Monthly Archives: December 2007

Why Zombies Don't Exist

Imagine a being that is exactly like you in every physical respect, down to the very atoms. This being walks and talks just like you and is behaviorally indistinguishable. Now imagine that this being doesn’t have any conscious sensations. You might prick this being on the arm and he/she might respond with a loud “ouch!” but they didn’t actually feel anything.

Do you think you have this being in your imagination? If so, according to David Chalmers, you have just proved physicalism- the idea that your mind, like everything else in the universe, is ultimately physical – false. How did you accomplish such a remarkable philosophical feat? Because you imagined a world that was physically identical to ours yet differed in one crucial respect: the beings on this zombie-world don’t have any conscious sensations, or raw-feeling. There are “additional facts” to the physical: experiences, sensations, etc. It is only necessary that this zombie-world is logically possible i.e. conceivable in order to prove physicalism false.

But before you get excited that your conceptual powers have defeated a long-standing philosophical position, I want to ask you some questions. Did you really imagine such a world? How would you prove to me that you, in fact, imagined such a world? Say you were David Chalmers, a philosopher, and wanted to show the world that you had in fact conceived a zombie-world and therefore shown physicalism to be wrong. How would you do this? You might engage in a variety of different behaviors such as flat out telling people verbally or writing long philosophical articles extolling in great detail how you in fact conceived of a zombie-world.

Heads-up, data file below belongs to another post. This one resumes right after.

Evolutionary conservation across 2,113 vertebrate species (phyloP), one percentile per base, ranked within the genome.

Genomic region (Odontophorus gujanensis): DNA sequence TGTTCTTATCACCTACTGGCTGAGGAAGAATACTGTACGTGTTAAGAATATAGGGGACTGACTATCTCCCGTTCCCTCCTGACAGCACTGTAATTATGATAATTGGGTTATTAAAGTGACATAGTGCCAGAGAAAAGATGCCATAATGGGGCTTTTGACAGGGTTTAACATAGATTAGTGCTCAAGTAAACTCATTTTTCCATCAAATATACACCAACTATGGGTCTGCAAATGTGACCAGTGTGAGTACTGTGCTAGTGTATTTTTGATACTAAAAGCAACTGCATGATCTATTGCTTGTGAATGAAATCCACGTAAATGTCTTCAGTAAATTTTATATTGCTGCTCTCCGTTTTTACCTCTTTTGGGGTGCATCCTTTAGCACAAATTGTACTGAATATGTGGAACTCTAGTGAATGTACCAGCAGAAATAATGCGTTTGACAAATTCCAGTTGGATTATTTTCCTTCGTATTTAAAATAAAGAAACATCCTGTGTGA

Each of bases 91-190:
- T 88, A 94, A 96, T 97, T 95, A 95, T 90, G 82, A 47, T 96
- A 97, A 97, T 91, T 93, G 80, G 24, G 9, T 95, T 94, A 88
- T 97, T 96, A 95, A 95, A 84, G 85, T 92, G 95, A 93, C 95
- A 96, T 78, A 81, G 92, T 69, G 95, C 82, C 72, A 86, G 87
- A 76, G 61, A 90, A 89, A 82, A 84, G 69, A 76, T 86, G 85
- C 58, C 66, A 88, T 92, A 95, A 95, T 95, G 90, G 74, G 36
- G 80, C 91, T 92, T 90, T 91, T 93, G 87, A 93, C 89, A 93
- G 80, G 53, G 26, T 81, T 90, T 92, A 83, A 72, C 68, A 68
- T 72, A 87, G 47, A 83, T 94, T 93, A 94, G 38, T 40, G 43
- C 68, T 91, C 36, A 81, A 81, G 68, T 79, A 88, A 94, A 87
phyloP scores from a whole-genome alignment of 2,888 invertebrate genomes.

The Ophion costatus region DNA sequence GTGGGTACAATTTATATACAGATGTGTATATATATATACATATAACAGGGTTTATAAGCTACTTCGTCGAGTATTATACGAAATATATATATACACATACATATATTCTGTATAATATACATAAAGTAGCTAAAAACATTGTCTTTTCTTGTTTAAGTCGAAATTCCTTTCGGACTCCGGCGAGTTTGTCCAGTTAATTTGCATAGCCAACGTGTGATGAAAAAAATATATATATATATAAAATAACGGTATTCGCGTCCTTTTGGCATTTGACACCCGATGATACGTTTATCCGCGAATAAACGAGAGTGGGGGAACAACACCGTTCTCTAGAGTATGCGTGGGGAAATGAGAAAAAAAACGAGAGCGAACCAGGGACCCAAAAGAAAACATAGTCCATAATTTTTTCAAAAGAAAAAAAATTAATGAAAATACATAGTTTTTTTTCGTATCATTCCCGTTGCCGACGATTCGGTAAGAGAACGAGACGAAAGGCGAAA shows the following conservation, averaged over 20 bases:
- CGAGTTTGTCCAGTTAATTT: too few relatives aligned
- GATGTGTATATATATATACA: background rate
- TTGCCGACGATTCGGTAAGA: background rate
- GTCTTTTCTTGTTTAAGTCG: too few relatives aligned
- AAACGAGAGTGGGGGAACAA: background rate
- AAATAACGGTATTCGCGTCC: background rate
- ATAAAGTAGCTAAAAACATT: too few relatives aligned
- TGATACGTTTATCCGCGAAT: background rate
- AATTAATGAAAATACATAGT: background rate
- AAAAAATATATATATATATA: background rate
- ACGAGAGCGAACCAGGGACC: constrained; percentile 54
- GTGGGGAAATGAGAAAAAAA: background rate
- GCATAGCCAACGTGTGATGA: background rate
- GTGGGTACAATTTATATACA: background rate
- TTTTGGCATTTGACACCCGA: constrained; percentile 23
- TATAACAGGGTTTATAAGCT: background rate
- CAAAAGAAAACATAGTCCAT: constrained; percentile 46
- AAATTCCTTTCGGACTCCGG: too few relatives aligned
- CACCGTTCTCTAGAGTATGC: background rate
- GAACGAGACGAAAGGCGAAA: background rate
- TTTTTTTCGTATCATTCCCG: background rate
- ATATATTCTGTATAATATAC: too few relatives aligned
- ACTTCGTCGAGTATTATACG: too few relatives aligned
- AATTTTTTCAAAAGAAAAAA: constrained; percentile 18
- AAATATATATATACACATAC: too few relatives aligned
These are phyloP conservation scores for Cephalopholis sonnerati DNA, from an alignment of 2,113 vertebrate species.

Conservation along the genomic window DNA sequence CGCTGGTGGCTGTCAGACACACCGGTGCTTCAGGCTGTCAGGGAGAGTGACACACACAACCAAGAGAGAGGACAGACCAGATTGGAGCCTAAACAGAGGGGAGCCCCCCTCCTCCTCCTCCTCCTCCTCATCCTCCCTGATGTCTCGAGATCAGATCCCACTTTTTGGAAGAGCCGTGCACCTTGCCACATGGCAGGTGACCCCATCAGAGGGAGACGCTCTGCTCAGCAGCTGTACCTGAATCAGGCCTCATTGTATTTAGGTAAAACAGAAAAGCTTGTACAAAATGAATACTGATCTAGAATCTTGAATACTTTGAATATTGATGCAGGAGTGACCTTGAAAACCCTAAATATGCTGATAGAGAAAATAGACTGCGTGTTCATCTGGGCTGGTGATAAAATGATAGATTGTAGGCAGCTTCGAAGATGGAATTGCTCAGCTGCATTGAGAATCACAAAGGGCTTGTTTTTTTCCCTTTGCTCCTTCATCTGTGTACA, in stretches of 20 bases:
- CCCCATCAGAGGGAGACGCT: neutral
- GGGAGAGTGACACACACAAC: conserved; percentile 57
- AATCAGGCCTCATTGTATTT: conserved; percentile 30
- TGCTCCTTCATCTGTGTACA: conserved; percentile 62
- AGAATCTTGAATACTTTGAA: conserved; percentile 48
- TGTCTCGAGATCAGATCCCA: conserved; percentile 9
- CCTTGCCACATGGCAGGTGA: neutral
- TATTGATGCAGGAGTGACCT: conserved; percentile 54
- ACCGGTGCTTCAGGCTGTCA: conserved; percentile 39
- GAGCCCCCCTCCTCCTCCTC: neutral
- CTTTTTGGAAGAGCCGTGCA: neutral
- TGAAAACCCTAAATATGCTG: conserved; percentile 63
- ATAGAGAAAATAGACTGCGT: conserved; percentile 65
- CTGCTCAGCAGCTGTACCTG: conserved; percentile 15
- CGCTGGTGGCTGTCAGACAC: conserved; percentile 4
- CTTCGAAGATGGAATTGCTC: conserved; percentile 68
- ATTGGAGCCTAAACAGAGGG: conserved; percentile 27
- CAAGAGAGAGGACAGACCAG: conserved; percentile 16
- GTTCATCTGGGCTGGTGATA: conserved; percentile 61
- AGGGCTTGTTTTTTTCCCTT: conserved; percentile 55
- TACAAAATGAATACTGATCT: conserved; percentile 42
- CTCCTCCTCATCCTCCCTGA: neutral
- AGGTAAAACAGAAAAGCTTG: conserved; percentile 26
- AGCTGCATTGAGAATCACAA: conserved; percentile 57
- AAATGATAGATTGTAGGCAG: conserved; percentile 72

The key point here is that it is only through behavior that one could show that you have in fact conceived of a zombie-world. This is crucial because the zombie-world argument rests upon the idea that it isn’t physical actions that matter, it is the conscious sensations that go along with the behavior that matters, at least for the argument’s sake. The argument for additional facts only works if it is indeed possible to conceive of a world physically identical to ours yet differing in a very important way. But, how would you show to another person that you had indeed conceived of such an argument if not through physical behavior? Conceiving the conception of zombie-world is not quite the same as conceiving zombie-world itself.

Allow me to summarize: If the only possible way to show that you have actually conceived of the zombie-world is through actions, namely the writing of sophisticated philosophical arguments and verbal behavior, then doesn’t that undermine the purpose of such arguments in the first place?

Imagine you were having a conversation with a zombie-version of yourself. Do you think you would be convinced that he was indeed a zombie if his only argument was “But, I swear to Zeus that I have indeed conceived of zombie-world!You have to believe me!” Would you not be extremely skeptical of such arguments?

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Filed under Philosophy